An **n**th-order differential equation is said to be * linear* if it can
be written in the form

A * nonlinear* differential equation is
simply one that is not linear.
As examples, (4) is linear while (2), (3), and
(5) are nonlinear. Equation
(1) is linear when is a linear function of **u**; otherwise, it is
nonlinear. Differential equations arising from first principle models are
generally nonlinear. Nonlinear equations do not usually yield to analytical
approaches and computational methods are called for.

Linear equations constitute a highly important class of differential equations
in physics and engineering and are used in idealized models of such phenomena
as mechanical vibrations, electrical circuits, planetary motions, etc. An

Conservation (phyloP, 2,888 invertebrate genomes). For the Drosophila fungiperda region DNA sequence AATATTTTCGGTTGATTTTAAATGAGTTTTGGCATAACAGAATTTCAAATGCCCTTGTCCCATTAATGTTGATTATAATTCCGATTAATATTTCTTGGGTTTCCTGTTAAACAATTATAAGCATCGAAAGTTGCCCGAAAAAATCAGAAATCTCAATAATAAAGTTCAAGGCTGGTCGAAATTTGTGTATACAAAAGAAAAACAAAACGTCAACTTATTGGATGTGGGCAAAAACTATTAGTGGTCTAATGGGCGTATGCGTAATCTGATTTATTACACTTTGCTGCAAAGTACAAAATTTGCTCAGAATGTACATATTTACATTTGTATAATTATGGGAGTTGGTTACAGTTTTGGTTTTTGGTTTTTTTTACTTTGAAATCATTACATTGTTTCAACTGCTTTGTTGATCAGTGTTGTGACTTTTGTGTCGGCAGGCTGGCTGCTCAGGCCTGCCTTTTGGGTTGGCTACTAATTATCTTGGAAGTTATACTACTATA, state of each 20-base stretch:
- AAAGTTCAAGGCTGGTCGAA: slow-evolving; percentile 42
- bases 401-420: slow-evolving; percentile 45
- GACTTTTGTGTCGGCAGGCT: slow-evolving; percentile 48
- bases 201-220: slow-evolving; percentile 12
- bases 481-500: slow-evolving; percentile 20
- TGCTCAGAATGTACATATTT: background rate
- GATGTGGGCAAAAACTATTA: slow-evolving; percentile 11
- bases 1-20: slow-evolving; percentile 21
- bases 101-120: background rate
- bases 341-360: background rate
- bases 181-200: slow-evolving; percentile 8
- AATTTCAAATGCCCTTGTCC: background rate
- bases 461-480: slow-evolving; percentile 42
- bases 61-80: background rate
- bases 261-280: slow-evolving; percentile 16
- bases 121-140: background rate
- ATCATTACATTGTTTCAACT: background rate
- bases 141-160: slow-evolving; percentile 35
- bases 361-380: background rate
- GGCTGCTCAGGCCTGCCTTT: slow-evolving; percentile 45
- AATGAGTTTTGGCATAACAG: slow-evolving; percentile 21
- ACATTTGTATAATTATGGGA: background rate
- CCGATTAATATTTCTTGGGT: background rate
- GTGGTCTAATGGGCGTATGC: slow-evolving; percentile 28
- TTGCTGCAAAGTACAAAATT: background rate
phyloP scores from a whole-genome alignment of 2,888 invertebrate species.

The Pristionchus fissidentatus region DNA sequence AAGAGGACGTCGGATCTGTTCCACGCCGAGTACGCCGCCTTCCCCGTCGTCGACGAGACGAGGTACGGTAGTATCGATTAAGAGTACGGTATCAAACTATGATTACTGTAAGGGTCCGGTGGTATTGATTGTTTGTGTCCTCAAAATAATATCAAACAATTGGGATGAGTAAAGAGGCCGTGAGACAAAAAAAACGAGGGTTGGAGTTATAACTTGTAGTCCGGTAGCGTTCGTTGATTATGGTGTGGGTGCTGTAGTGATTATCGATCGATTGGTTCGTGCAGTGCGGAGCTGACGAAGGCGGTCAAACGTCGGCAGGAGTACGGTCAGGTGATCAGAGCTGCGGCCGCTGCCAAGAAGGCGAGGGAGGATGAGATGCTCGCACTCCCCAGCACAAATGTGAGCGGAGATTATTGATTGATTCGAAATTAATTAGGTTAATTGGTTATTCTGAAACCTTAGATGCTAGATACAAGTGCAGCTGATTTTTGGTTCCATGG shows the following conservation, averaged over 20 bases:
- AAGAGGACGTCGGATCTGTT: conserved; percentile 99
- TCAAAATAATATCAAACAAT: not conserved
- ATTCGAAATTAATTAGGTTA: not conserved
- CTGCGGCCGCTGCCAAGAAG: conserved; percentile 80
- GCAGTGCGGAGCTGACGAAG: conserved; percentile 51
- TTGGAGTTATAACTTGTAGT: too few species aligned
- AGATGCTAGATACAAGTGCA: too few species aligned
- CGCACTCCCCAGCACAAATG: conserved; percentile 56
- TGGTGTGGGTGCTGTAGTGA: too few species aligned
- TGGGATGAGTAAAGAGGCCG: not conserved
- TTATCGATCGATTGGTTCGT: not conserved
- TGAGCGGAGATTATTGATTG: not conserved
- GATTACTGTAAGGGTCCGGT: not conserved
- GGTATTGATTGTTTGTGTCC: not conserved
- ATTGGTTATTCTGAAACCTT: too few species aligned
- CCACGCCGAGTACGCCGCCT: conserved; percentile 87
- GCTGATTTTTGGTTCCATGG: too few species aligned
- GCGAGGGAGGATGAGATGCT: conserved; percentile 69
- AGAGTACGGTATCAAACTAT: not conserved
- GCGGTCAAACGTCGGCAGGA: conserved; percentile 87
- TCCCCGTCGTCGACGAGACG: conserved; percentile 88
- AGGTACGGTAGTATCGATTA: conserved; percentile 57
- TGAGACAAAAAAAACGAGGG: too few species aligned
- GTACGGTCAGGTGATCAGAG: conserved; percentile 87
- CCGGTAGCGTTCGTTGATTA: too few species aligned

important property of linear equations is that of * superposition*: To
illustrate the superposition principle, consider the following IVP:

The data for this problem are
. If is
a solution with data , and
is a solution with data , then the
principle states that is a solution
for the data . This idea extends readily to
**n**th order differential equations. In practice, superposition permits us
to decompose a problem with complicated data into simpler parts, to solve
each problem separately, and then to combine these solutions to find the
solution to the original problem.